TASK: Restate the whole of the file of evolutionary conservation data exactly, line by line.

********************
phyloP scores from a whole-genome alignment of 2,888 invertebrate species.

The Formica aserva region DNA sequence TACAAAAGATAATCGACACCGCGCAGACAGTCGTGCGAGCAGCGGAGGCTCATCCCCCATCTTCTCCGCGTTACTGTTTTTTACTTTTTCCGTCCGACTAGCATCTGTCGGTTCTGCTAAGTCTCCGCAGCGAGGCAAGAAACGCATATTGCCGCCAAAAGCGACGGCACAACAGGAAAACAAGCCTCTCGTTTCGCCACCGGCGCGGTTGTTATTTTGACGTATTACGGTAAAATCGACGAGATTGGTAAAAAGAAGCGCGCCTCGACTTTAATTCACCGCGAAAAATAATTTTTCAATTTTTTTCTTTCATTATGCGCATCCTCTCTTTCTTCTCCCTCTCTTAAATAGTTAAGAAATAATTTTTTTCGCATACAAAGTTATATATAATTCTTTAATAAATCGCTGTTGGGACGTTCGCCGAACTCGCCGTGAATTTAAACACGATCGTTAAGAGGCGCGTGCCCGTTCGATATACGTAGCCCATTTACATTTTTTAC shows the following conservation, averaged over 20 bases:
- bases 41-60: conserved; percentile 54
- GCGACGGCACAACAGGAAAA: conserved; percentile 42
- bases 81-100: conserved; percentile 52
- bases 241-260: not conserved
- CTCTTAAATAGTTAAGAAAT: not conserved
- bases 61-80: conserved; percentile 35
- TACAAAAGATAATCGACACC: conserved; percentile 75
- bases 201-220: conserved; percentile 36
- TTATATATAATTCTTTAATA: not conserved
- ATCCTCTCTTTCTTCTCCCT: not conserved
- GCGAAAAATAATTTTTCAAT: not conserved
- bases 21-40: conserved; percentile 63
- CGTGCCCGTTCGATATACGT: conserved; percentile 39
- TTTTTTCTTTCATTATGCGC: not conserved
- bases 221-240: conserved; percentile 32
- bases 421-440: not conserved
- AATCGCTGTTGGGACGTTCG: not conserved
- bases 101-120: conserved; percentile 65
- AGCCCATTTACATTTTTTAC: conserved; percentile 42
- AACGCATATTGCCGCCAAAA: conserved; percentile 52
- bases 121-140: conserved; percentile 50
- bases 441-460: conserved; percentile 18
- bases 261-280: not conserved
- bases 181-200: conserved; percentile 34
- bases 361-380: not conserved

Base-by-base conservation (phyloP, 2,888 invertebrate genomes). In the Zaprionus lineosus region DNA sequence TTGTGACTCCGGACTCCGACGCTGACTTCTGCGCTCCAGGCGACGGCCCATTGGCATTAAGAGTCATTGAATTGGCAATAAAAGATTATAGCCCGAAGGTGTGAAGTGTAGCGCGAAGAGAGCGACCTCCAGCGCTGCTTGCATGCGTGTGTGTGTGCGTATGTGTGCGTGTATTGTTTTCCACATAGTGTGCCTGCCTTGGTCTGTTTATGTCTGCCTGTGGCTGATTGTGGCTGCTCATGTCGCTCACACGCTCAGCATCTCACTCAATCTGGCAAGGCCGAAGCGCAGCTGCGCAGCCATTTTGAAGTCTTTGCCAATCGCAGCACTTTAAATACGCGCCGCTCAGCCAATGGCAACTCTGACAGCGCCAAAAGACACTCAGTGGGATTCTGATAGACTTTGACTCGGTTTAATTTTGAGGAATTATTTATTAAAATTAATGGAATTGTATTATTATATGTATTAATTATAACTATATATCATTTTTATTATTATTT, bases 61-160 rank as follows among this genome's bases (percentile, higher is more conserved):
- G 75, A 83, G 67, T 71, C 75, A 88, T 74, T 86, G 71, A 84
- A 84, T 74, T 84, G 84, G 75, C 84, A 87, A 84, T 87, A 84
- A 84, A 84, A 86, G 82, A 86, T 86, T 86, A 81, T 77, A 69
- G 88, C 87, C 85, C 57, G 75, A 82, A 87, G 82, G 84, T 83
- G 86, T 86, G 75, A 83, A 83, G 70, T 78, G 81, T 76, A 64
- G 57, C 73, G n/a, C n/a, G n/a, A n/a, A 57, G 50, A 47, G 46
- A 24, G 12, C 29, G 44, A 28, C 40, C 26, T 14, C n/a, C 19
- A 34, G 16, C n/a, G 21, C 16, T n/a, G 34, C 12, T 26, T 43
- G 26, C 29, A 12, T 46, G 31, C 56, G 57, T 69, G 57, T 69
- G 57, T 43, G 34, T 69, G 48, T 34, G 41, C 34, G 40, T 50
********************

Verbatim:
phyloP scores from a whole-genome alignment of 2,888 invertebrate species.

The Formica aserva region DNA sequence TACAAAAGATAATCGACACCGCGCAGACAGTCGTGCGAGCAGCGGAGGCTCATCCCCCATCTTCTCCGCGTTACTGTTTTTTACTTTTTCCGTCCGACTAGCATCTGTCGGTTCTGCTAAGTCTCCGCAGCGAGGCAAGAAACGCATATTGCCGCCAAAAGCGACGGCACAACAGGAAAACAAGCCTCTCGTTTCGCCACCGGCGCGGTTGTTATTTTGACGTATTACGGTAAAATCGACGAGATTGGTAAAAAGAAGCGCGCCTCGACTTTAATTCACCGCGAAAAATAATTTTTCAATTTTTTTCTTTCATTATGCGCATCCTCTCTTTCTTCTCCCTCTCTTAAATAGTTAAGAAATAATTTTTTTCGCATACAAAGTTATATATAATTCTTTAATAAATCGCTGTTGGGACGTTCGCCGAACTCGCCGTGAATTTAAACACGATCGTTAAGAGGCGCGTGCCCGTTCGATATACGTAGCCCATTTACATTTTTTAC shows the following conservation, averaged over 20 bases:
- bases 41-60: conserved; percentile 54
- GCGACGGCACAACAGGAAAA: conserved; percentile 42
- bases 81-100: conserved; percentile 52
- bases 241-260: not conserved
- CTCTTAAATAGTTAAGAAAT: not conserved
- bases 61-80: conserved; percentile 35
- TACAAAAGATAATCGACACC: conserved; percentile 75
- bases 201-220: conserved; percentile 36
- TTATATATAATTCTTTAATA: not conserved
- ATCCTCTCTTTCTTCTCCCT: not conserved
- GCGAAAAATAATTTTTCAAT: not conserved
- bases 21-40: conserved; percentile 63
- CGTGCCCGTTCGATATACGT: conserved; percentile 39
- TTTTTTCTTTCATTATGCGC: not conserved
- bases 221-240: conserved; percentile 32
- bases 421-440: not conserved
- AATCGCTGTTGGGACGTTCG: not conserved
- bases 101-120: conserved; percentile 65
- AGCCCATTTACATTTTTTAC: conserved; percentile 42
- AACGCATATTGCCGCCAAAA: conserved; percentile 52
- bases 121-140: conserved; percentile 50
- bases 441-460: conserved; percentile 18
- bases 261-280: not conserved
- bases 181-200: conserved; percentile 34
- bases 361-380: not conserved

Base-by-base conservation (phyloP, 2,888 invertebrate genomes). In the Zaprionus lineosus region DNA sequence TTGTGACTCCGGACTCCGACGCTGACTTCTGCGCTCCAGGCGACGGCCCATTGGCATTAAGAGTCATTGAATTGGCAATAAAAGATTATAGCCCGAAGGTGTGAAGTGTAGCGCGAAGAGAGCGACCTCCAGCGCTGCTTGCATGCGTGTGTGTGTGCGTATGTGTGCGTGTATTGTTTTCCACATAGTGTGCCTGCCTTGGTCTGTTTATGTCTGCCTGTGGCTGATTGTGGCTGCTCATGTCGCTCACACGCTCAGCATCTCACTCAATCTGGCAAGGCCGAAGCGCAGCTGCGCAGCCATTTTGAAGTCTTTGCCAATCGCAGCACTTTAAATACGCGCCGCTCAGCCAATGGCAACTCTGACAGCGCCAAAAGACACTCAGTGGGATTCTGATAGACTTTGACTCGGTTTAATTTTGAGGAATTATTTATTAAAATTAATGGAATTGTATTATTATATGTATTAATTATAACTATATATCATTTTTATTATTATTT, bases 61-160 rank as follows among this genome's bases (percentile, higher is more conserved):
- G 75, A 83, G 67, T 71, C 75, A 88, T 74, T 86, G 71, A 84
- A 84, T 74, T 84, G 84, G 75, C 84, A 87, A 84, T 87, A 84
- A 84, A 84, A 86, G 82, A 86, T 86, T 86, A 81, T 77, A 69
- G 88, C 87, C 85, C 57, G 75, A 82, A 87, G 82, G 84, T 83
- G 86, T 86, G 75, A 83, A 83, G 70, T 78, G 81, T 76, A 64
- G 57, C 73, G n/a, C n/a, G n/a, A n/a, A 57, G 50, A 47, G 46
- A 24, G 12, C 29, G 44, A 28, C 40, C 26, T 14, C n/a, C 19
- A 34, G 16, C n/a, G 21, C 16, T n/a, G 34, C 12, T 26, T 43
- G 26, C 29, A 12, T 46, G 31, C 56, G 57, T 69, G 57, T 69
- G 57, T 43, G 34, T 69, G 48, T 34, G 41, C 34, G 40, T 50